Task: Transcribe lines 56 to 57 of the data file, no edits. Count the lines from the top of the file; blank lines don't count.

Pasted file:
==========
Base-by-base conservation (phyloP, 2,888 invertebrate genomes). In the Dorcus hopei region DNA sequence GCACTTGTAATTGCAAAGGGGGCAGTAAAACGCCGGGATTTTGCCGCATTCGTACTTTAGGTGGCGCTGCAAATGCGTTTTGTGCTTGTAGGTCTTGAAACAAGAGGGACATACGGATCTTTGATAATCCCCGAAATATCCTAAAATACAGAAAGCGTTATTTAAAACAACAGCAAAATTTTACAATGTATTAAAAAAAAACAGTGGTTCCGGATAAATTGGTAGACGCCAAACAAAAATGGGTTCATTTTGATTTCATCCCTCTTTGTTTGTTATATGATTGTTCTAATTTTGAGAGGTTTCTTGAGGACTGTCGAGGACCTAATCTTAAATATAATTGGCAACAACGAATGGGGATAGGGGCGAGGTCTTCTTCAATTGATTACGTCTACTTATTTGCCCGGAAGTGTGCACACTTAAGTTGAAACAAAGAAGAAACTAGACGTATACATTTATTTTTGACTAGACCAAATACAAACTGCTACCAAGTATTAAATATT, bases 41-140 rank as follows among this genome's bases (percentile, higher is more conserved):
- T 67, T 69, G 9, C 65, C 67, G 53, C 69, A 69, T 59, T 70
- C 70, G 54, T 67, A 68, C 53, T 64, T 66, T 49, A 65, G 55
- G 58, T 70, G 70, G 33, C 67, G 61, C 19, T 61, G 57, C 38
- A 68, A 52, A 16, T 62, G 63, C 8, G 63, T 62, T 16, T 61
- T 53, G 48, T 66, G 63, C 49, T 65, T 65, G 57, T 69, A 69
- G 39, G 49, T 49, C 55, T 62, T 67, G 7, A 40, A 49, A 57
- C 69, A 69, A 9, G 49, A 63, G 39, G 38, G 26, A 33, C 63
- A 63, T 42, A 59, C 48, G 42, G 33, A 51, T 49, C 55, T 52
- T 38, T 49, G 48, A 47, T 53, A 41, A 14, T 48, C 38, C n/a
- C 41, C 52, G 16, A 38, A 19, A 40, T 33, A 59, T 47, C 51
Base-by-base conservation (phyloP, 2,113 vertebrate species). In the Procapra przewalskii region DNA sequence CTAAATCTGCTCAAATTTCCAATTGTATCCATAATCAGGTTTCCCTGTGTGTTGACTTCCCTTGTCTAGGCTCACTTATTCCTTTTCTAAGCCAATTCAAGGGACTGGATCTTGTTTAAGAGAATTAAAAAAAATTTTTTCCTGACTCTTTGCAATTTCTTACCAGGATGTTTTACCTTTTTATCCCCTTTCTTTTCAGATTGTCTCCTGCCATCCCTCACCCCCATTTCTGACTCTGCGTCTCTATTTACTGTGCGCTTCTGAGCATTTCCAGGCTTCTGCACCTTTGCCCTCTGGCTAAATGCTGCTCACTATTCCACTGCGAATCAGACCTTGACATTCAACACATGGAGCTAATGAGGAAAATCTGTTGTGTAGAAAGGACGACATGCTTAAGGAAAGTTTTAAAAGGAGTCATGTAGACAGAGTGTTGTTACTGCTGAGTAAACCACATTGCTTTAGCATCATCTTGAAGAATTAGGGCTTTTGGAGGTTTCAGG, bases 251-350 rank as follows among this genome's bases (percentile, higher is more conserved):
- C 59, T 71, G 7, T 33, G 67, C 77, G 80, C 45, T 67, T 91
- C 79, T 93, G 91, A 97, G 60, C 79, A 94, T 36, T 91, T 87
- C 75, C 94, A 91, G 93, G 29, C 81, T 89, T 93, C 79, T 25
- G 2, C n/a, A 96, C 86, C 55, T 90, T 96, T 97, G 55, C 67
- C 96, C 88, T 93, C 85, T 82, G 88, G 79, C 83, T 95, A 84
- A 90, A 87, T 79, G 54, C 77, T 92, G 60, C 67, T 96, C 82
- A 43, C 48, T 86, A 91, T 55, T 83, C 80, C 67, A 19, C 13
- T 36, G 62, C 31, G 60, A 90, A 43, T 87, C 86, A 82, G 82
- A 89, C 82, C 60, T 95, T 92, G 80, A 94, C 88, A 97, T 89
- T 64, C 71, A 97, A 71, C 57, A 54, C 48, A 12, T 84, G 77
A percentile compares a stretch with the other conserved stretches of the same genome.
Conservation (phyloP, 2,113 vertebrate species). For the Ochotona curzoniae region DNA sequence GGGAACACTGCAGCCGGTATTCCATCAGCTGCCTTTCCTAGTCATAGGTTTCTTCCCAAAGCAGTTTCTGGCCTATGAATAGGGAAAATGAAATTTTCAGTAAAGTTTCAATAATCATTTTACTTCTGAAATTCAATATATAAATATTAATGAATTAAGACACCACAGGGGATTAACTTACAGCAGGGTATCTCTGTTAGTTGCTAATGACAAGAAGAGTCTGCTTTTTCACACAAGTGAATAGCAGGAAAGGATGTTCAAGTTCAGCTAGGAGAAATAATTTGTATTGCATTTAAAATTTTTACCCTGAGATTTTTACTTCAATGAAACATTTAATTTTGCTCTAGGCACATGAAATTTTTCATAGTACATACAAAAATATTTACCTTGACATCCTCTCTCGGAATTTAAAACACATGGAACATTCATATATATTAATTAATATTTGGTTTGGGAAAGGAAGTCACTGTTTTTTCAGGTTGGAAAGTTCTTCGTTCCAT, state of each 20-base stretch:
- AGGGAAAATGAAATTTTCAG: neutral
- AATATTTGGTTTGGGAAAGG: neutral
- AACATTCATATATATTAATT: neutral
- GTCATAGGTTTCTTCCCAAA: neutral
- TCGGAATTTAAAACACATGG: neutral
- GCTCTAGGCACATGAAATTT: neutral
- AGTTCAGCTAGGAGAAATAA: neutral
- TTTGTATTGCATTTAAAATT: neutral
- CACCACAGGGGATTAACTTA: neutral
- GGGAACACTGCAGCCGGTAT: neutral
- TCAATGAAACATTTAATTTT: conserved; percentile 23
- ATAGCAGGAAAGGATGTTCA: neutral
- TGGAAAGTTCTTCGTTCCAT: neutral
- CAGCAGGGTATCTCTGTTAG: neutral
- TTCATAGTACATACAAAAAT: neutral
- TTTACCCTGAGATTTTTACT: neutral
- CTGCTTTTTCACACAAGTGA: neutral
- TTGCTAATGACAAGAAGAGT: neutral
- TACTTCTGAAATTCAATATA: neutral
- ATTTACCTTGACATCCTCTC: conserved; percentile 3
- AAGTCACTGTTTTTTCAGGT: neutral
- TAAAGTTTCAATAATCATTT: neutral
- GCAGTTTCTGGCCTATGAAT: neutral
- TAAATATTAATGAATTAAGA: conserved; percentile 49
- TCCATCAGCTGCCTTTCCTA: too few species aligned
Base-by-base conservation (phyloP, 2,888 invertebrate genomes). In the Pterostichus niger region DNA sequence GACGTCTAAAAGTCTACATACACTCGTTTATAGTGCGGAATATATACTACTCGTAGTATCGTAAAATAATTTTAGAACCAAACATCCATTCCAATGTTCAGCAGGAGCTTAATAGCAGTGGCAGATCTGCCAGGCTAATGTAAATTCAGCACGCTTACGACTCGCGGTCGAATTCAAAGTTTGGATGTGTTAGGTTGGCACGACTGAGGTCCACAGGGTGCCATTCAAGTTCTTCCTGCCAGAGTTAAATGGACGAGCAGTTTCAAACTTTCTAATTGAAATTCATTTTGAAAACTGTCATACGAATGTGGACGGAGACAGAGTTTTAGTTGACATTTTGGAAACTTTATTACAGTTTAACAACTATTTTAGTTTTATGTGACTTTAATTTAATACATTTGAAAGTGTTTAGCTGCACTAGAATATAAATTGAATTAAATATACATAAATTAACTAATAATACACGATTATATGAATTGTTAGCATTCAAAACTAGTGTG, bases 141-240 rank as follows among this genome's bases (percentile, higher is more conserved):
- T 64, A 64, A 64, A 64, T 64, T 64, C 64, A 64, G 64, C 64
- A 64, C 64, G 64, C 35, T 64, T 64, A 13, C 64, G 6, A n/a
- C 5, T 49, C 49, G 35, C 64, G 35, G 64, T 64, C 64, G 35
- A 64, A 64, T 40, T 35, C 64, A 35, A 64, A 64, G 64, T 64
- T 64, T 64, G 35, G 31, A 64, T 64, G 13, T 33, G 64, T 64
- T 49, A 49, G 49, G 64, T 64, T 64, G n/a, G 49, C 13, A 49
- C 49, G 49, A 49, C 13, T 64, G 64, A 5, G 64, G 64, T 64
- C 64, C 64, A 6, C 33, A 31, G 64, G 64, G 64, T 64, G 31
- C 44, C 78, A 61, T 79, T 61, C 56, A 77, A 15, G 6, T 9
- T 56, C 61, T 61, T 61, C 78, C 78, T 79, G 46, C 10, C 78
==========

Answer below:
- T 49, A 49, G 49, G 64, T 64, T 64, G n/a, G 49, C 13, A 49
- C 49, G 49, A 49, C 13, T 64, G 64, A 5, G 64, G 64, T 64